I’m not quite sure why there is so much nervousness about making tart bases. I haven’t used store bought pie crust in as long as I can remember, so trust me when I tell you it’s not cause for trepidation. There’s really not much to it – you rub together butter and flour, add liquid, chill and roll out. You might chill it again then bake it and ta-dah – there’s your pie crust.
Here’s the deal though – all pie crusts are going to shrink. Some might shrink a tiny bit, some are going to shrink a lot. In my experience, the ones that are going to shrink more always taste better because they tend to have more butter and eggs.
I have a go to tart crust recipe from Damien Pignolet’s book French. It’s buttery, almost shortbready goodness, but to make tiny tartlets I needed a dough that was going to hold it’s shape so that I could fill it with a good amount of lemon curd. I turned to the food blogging queen, Deb at smitten kitchen and her Great Unshrinkable Sweet Tart Shell. There were varying reviews; some said it worked a treat, others said the tart shrunk.
So, is the great unshrinkable tart shell really unshrinkable? Not really. It shrinks, albeit a lot less than other dough. The trade off is that it tastes a bit, meh. The texture is too hard and it doesn’t taste buttery enough. Sure you don’t need to use pie weights, but I wouldn’t use it for a full size tart base. If you’re wondering (and you’re the type to like concrete measurements) I can tell you it shrunk on average between 1-3mm per tartlet case.
- 1 ½ cups all-purpose flour
- ½ cup confectioner’s sugar
- ¼ teaspoon salt
- 125 g cold butter, cut into pieces
- 1 large egg
- finely grated zest of one lemon
- 120ml freshly squeezed lemon juice
- 120g caster sugar
- 2 free range eggs
- 2 free range egg yolks
- 120g cold unsalted butter, cut into very small pieces
- pinch of salt
- 4 egg whites
- 150g caster sugar (I hardly ever specify to use caster sugar but if you don't want grainy meringue, it's worth getting for this)
- If possible, make the lemon curd a day in advance to allow the flavours to develop.
- Bring a medium saucepan half filled with water to a gentle simmer. Place the lemon zest, lemon juice, eggs, salt, sugar and 20g of butter in a metal mixing bowl – make sure to choose one that will fit comfortably over the saucepan without falling in. Whisk briefly to combine ingredients – the mixture will have a bubbly or frothy consistency on the top.
- Place the bowl over the gently simmering water while stirring continuously with a whisk. The curd will slowly start to thicken – be patient and don’t turn up the water from a gentle simmer – you want to gently cook the custard and not end up with scrambled eggs.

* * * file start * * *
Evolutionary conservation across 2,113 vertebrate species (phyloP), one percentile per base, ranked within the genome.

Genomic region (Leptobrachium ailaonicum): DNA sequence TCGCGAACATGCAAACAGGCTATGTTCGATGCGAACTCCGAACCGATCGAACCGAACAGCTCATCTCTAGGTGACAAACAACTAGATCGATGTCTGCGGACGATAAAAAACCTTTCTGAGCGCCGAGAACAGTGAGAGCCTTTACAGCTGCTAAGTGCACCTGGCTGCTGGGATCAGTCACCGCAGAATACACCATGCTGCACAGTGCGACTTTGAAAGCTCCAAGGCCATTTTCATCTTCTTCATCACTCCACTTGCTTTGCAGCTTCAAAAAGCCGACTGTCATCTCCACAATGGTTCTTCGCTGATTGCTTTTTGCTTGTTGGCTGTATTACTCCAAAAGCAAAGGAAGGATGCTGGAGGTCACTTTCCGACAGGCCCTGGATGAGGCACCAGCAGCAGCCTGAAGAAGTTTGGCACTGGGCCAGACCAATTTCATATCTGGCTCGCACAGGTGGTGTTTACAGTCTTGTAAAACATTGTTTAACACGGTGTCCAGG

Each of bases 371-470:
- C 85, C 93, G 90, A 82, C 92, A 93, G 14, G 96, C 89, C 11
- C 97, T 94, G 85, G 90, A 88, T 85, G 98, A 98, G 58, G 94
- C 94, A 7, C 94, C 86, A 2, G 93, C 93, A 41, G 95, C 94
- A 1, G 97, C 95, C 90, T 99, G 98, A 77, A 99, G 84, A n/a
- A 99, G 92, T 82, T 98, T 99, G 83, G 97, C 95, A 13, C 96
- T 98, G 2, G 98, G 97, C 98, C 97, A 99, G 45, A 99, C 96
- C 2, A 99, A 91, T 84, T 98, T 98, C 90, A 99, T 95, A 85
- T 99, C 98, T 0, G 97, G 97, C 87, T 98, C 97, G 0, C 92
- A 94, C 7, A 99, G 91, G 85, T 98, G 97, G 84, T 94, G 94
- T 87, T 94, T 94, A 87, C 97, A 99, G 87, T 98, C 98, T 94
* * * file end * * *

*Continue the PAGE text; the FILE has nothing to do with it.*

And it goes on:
- As the curd starts to cook, the frothy part of the mixture will start to disappear and you’ll get a velvety custard. Dip a wooden spoon in it, coat the back of the spoon and use your finger to draw a path through the mixture – it should leave a clear path. Remember, the consistency will firm up as it cools.
- Remove the curd from the heat and quickly whisk the cold butter into the curd until it’s completely dissolved leaving the curd rich, creamy and glossy. Reserve until ready to use.
- To make the tart base -
- Pulse the flour, sugar and salt together in the bowl of a food processor. Scatter the pieces of butter over the dry ingredients and pulse until the butter is cut in.
- Add the egg, pulsing after each addition. When the egg is in, process in long pulses–about 10 seconds each–until the dough, which will look granular soon after the egg is added, forms clumps and curds. Turn the dough out onto a work surface and, very lightly and sparingly, knead the dough just to incorporate any dry ingredients that might have escaped mixing.
- If you are making mini tart cases, don't bother chilling before shaping the dough. After a lot of testing, I found the best way to make these was to weigh balls of dough and place each into a cupcake tin (I used 15g each for a 24 piece mini cupcake pan), then use the end of a rolling pin to hollow out the centre. Remember, the dough will shrink a tiny bit so make them a bit higher than the cupcake tin. Freeze for at least 40 minutes, then bake at 180C until lightly golden brown.
- To make the meringue - place egg whites into a clean mixing bowl and whip to soft peaks. Gradually add the sugar and whip to firm peaks. Reserve.
- To assemble, spoon lemon curd into tart shells, then using a round tip pipe meringue over the lemon curd. If you have a blowtorch, use it to quickly brown the meringue.